From the Commonwealth Institute for Fiscal Analysis, which consistently puts out superb analysis:
The COVID-19 pandemic has put into sharp focus long-standing inequities in health care, paid leave, and economic opportunity in Virginia. As of June 10, 20% of confirmed COVID-19 cases with known race data are Black, while only 19% of people in Virginia identify as Black. Half of confirmed cases with known ethnicity data are Latinx, while only 10% of people in Virginia identify as Latinx. These statistics indicate that people of color are bearing the brunt of the COVID-19 pandemic.
Barriers to health care coverage are likely a contributing factor. In the most recently available data — which does not reflect the impact of Medicaid expansion — roughly 12% of all adults under the age of 65 were uninsured in Virginia. Yet when you look at the uninsured rate by race, we see that 32% of Latinx adults, 16% of American Indian adults, 15% of Black adults, 12% of adults identified as mixed race or “other” race, 9% of white adults, and 8% of Asian American adults lacked health insurance in 2018. Health care treatment is often expensive and people who are uninsured may be less likely to seek care or testing for fear of potentially high out-of-pocket costs, especially during this time of economic uncertainty for many. These inequities in health coverage could have contributed to the spread of COVID-19 in communities of color.
Past policy choices have created and maintained the barriers that have left many families of color in Virginia particularly at risk during the current crisis. Therefore, it will take many deliberate policy choices to dismantle the system of racism and undo the cumulative impact of historically exclusionary policies. There are some health care related policy options state officials can implement now to help mitigate the impact of COVID-19 — and increase health equity — in communities of color. These steps in combination with other thoughtful, targeted investments can ensure more people receive the care they need in the commonwealth.
Connect People to Testing and PPE in Low-Income Communities of Color
Free community testing sites should be made more available in low-income communities and be accessible without the need for a car. Lack of a vehicle in order to participate in drive-thru testing may be a deterrent and cause some to miss the opportunity to get tested. Furthermore, trusted community leaders need to be engaged in order to combat mistrust from communities that have been historically disenfranchised and may have had past negative experiences in medical settings due to racism. A history of medical experiments on people of color such as the infamous Tuskegee Study and similar U.S. led experiments in Guatemala have led to deep mistrust in many communities. Placing an emphasis on hiring and utilizing community health workers can help bridge that gap, connecting people to available resources.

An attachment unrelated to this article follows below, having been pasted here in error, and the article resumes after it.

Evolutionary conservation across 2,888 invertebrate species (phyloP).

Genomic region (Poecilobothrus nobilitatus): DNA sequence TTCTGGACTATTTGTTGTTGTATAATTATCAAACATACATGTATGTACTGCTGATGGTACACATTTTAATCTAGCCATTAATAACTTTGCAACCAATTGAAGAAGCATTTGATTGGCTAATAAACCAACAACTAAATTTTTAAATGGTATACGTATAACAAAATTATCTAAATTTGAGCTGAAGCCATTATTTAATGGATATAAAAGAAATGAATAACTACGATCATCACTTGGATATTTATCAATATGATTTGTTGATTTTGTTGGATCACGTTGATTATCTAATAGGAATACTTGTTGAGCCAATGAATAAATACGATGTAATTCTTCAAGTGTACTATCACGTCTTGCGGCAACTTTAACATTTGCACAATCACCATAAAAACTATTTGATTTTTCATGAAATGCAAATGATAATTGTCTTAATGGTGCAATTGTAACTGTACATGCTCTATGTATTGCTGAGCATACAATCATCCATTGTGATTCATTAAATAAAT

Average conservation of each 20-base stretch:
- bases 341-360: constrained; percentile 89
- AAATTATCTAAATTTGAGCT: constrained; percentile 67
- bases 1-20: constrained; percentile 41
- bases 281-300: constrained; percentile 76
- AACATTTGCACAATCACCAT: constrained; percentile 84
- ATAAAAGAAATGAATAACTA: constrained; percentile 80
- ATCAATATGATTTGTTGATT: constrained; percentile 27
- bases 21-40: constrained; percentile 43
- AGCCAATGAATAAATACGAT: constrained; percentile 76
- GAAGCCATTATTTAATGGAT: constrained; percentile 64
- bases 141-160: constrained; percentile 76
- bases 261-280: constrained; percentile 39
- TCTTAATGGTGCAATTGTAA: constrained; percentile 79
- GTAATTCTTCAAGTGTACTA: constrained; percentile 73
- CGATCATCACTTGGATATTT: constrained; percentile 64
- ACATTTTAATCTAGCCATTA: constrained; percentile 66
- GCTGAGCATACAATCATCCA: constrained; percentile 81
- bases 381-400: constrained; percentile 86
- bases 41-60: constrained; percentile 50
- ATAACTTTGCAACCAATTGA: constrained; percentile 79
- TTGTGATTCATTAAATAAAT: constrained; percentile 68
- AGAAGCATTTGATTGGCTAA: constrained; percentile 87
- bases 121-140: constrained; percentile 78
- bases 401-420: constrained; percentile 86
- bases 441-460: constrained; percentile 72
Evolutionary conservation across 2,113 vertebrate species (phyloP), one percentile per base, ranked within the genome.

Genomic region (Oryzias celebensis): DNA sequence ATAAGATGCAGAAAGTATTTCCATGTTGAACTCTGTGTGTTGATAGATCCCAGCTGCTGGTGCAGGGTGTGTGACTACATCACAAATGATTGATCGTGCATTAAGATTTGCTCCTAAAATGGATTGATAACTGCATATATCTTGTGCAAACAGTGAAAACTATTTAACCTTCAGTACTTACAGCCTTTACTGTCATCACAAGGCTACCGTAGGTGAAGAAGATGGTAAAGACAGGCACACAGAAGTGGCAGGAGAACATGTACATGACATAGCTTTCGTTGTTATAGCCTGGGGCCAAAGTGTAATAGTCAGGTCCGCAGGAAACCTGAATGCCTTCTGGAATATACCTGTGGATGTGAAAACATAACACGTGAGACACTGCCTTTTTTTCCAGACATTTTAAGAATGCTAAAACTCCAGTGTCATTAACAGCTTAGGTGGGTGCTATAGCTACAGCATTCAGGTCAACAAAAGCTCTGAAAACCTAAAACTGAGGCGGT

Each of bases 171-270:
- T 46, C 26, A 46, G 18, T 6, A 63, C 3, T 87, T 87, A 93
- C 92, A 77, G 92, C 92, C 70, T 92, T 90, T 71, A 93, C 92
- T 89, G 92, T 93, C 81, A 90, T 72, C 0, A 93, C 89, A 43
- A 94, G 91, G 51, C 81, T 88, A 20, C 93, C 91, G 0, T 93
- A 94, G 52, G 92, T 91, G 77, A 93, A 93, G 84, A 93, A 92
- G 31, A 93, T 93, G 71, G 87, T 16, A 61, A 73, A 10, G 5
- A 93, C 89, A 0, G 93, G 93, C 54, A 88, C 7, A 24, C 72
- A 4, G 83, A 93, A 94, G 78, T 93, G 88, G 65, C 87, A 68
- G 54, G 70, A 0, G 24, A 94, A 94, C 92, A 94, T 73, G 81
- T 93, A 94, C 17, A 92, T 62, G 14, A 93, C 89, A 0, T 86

And it is important that leaders follow through on their commitment to provide testing sites and times to communities that are reasonably accessible. That a Central Virginia testing event was cancelled on the day that it was scheduled to occur, and immediately following a weekend of protests in Richmond, comes across as punitive, even if that was not the intention. Such last-minute rescheduling also does not take into account that many people who would likely need to use these services may not have the ability to easily adjust work or child care schedules.
Virginia announced a pilot program to hand out personal protective equipment (PPE) in under-resourced communities. This program is vital for those who lack the resources to purchase PPE on their own, yet need to continue using public transportation, purchase groceries, and go to work. This program should be expanded throughout the state with a focus on communities that are at high risk of contracting the virus due to socioeconomic factors and densely populated living conditions.
Allowing Emergency Medicaid to Cover COVID-19 Related Services
There have been reports of undocumented immigrant communities — who are largely, but not exclusively Latinx — being strongly impacted by COVID-19. Uncertainty about the costs of COVID-19 related services could be a barrier to accessing care before it becomes a more serious health issue. Banned from accessing health coverage from Medicaid or the Affordable Care Act (ACA) individual health insurance marketplace, undocumented immigrants may be wary of large out-of-pocket costs when seeking coverage.
One way Virginia could meet the needs of the undocumented community would be for the state to determine COVID-19 services eligible for emergency Medicaid. The emergency Medicaid program is offered to people that would qualify for regular Medicaid but are ineligible due to immigration status. Services are usually limited to medical treatment required after the sudden onset of a medical emergency that places the individual’s health and bodily function in severe jeopardy, such as a heart attack or a broken bone. Offering COVID-19 services through this program is a measure that a few states — most recently Michigan — have already taken and may encourage more undocumented individuals to seek the services they need without fear of how they will pay for it. This clarification would allow a singular statewide message to be shared and leave no doubt as to health care costs related to COVID-19 for all families with low incomes.
Allocate Funding to Eliminate Barrier to Medicaid Coverage
There is also a rule currently in place in Virginia which creates an obstacle for lawfully present immigrants to access health coverage through Medicaid. In the commonwealth, lawfully present immigrants must establish a 40-quarter (10 year) work history, concurrent with the federal five-year requirement, before qualifying for Medicaid. Virginia is one of only six states that has this additional, longer requirement.